Spurred on by the experiences I had on New Year’s Day, I decided January 2nd should be another day devoted to fishing streams I’d either never fished or had only been to once or twice. Winter is not the best time for small stream exploration simply because the fish are less aggressive, more skittish without tree canopy shade, and often more oddly distributed in the stream. However come spring I’ll have other things on my mind and less urge to spend good weather days of that oh so short season on a “maybe.” Because every new small stream is a big “maybe;” I never know what exactly I can expect.
I initially made my way to the stream that had given up my first trout of the year the night before. I knew I was doing basically the same thing I’d done when I discovered the stream: I’d caught one fat wild brown out of the same plunge pool, revisited it the very next day, then found every other pool seemingly troutless. This trip was an exact repeat. Try as I might, I simply could not find another fish. I suspect they are either very sparsely populated here or simply moving in and out from the river the stream empties into.
The next stream held some promise with one old record of brook trout from the 2000’s. I’d gotten one big take the first time I fished this stream. This time around it was unfortunately even less productive. The water looks very good though so I am fully intent on returning to this one in the spring.
Then I was back on the stream where I’d found the motherload of fallfish the day before. Those were still there, fortunately. However I also wanted to see if the big grab I’d thought felt very trout-like indeed was, and if so I wanted to find more of that fish’s brethren. I made my way to the bend run where I’d had that take without any trouty encounters, but when I stripped my Ausable Ugly through that same spot it was stopped by a solid fish. I set the hook and to the surface rose an angry behemoth, a brook trout well over a foot in length and so girthy it must have been dining on the same fallfish I’d been catching. The hook came unbuttoned and my heart sank. I don’t think that was a holdover fish. I think it was wild. And he was so big. Fallfish aside, this stream had become very interesting.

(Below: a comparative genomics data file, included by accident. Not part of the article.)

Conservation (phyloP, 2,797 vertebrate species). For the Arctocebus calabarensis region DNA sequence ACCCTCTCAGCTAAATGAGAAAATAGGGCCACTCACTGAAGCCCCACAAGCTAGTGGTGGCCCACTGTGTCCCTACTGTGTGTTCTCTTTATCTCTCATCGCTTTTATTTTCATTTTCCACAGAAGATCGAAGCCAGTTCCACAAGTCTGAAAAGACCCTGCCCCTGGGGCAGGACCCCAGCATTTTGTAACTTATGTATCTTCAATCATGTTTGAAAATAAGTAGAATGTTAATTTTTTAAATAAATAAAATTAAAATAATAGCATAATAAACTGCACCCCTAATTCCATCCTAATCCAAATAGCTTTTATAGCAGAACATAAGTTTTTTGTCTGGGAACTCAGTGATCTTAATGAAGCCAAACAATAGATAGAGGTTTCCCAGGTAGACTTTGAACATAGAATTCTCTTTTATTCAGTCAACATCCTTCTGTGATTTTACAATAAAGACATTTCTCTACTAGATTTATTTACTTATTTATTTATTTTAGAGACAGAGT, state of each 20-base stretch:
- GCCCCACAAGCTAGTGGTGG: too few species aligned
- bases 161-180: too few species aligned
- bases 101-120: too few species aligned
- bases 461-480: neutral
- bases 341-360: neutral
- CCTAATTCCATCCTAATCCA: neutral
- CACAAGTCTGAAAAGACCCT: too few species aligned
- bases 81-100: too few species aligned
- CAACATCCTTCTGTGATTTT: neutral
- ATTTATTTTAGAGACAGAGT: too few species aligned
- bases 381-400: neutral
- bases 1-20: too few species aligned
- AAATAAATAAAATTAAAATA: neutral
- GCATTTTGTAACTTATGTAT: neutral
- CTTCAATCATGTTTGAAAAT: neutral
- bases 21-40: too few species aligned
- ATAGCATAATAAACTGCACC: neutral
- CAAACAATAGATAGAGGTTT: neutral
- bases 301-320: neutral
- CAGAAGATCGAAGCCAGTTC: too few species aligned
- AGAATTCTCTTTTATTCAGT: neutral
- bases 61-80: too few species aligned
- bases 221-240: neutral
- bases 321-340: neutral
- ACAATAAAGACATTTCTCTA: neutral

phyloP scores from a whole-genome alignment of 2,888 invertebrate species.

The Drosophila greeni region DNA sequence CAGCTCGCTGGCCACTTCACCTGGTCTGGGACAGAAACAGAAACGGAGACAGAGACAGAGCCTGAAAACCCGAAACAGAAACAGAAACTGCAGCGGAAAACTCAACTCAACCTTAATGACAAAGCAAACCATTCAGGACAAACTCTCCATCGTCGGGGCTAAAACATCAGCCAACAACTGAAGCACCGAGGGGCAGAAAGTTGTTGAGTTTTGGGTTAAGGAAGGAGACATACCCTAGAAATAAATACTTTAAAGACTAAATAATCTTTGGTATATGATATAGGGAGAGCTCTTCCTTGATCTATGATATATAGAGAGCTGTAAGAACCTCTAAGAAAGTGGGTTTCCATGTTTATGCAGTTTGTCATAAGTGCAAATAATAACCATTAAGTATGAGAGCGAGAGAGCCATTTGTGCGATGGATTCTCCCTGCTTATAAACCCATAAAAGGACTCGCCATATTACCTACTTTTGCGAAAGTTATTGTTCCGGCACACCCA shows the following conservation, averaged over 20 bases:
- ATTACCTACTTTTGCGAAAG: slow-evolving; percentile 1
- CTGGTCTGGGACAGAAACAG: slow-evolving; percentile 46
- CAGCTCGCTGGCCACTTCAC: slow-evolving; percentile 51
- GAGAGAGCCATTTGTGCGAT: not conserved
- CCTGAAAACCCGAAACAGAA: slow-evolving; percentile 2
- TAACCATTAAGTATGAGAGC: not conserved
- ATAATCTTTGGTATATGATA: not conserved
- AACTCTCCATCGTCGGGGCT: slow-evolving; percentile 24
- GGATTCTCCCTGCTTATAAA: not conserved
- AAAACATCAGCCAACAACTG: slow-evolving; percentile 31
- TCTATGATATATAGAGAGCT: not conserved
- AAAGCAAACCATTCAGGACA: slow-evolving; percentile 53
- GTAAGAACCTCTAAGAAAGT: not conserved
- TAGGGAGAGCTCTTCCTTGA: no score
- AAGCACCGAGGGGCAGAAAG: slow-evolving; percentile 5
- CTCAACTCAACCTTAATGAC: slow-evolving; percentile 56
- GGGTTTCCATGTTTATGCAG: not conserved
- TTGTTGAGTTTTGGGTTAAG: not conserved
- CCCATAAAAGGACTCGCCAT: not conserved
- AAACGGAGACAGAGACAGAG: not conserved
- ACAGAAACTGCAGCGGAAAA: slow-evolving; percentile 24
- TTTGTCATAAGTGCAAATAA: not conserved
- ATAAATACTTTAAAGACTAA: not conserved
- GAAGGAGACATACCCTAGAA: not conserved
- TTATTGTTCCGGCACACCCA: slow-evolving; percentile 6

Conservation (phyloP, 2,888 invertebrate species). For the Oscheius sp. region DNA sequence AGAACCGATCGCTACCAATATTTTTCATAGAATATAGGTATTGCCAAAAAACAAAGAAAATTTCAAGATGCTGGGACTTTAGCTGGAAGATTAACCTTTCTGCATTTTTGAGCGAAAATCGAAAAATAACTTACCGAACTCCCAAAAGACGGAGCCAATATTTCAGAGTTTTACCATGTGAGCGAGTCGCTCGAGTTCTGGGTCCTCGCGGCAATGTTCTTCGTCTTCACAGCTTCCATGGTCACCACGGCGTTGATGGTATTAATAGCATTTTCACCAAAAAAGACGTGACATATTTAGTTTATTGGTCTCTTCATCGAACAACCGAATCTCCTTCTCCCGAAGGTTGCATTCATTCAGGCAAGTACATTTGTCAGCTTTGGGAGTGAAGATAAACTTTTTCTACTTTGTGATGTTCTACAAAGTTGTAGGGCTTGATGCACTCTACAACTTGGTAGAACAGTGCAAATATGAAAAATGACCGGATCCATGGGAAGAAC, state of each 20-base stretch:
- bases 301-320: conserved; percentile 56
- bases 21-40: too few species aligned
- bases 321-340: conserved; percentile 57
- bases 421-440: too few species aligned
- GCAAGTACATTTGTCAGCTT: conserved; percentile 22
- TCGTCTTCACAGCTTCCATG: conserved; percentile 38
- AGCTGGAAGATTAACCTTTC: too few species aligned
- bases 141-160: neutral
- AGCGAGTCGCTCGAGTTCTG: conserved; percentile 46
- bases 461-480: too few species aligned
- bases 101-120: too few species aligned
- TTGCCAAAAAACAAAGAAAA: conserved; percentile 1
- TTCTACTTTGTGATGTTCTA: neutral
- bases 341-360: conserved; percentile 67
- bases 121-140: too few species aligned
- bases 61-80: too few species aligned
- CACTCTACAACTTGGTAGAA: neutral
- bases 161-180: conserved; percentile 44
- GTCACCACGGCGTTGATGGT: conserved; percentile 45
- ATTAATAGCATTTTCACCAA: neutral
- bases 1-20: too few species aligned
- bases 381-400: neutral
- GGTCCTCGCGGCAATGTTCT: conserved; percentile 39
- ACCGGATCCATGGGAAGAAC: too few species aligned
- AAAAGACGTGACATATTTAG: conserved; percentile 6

Downstream, I missed another fish I was sure was a brookie, then finally caught the first of the day. This stream has been an exciting discovery. It isn’t loaded, but it clearly has some large brook trout.
After spending a little time in the headwater of that stream and finding it a little shallow for my liking, I drove over a ridge to a stream in the next watershed over. It was clear and had a high gradient. It reminded me of brook trout waters I’ve fished in the Berkshires and White Mountains. Rumor had it there were large wild trout. Unfortunately access was spotty. I found three access points though, two of which held promise. I didn’t catch or see any fish. I am convinced they were there though.
The fifth and final stream was a tiny drainage I’d seen brook trout in over the spring and summer while visiting a copperhead population. It was so incredibly small that I’d have a very difficult time fishing it, but I knew for a fact that it had fish so I couldn’t resist. I scaled down the ravine with blackberry and raspberry bushes and greenbrier cling to every bit of clothing they touched, trying to find a pool I could get a cast into. Eventually, I was able to drop my fly into a plunge pool and a little brook trout darted out and took.
This was probably the smallest permanent stream I’d caught brook trout from in CT. The handful of smaller streams I’ve done well in are seasonal and the brookies come and go from the streams they flow into just as the water comes and goes with the seasons. This stream emptied directly from the hillside into the Connecticut River, so these fish had to be year-round inhabitants.
Small stream exploration has always been one of the most exciting things in fly fishing for me. I haven’t dedicated as much time to it in the last couple years. 2021 should be the year I get back on that horse.
Until next time,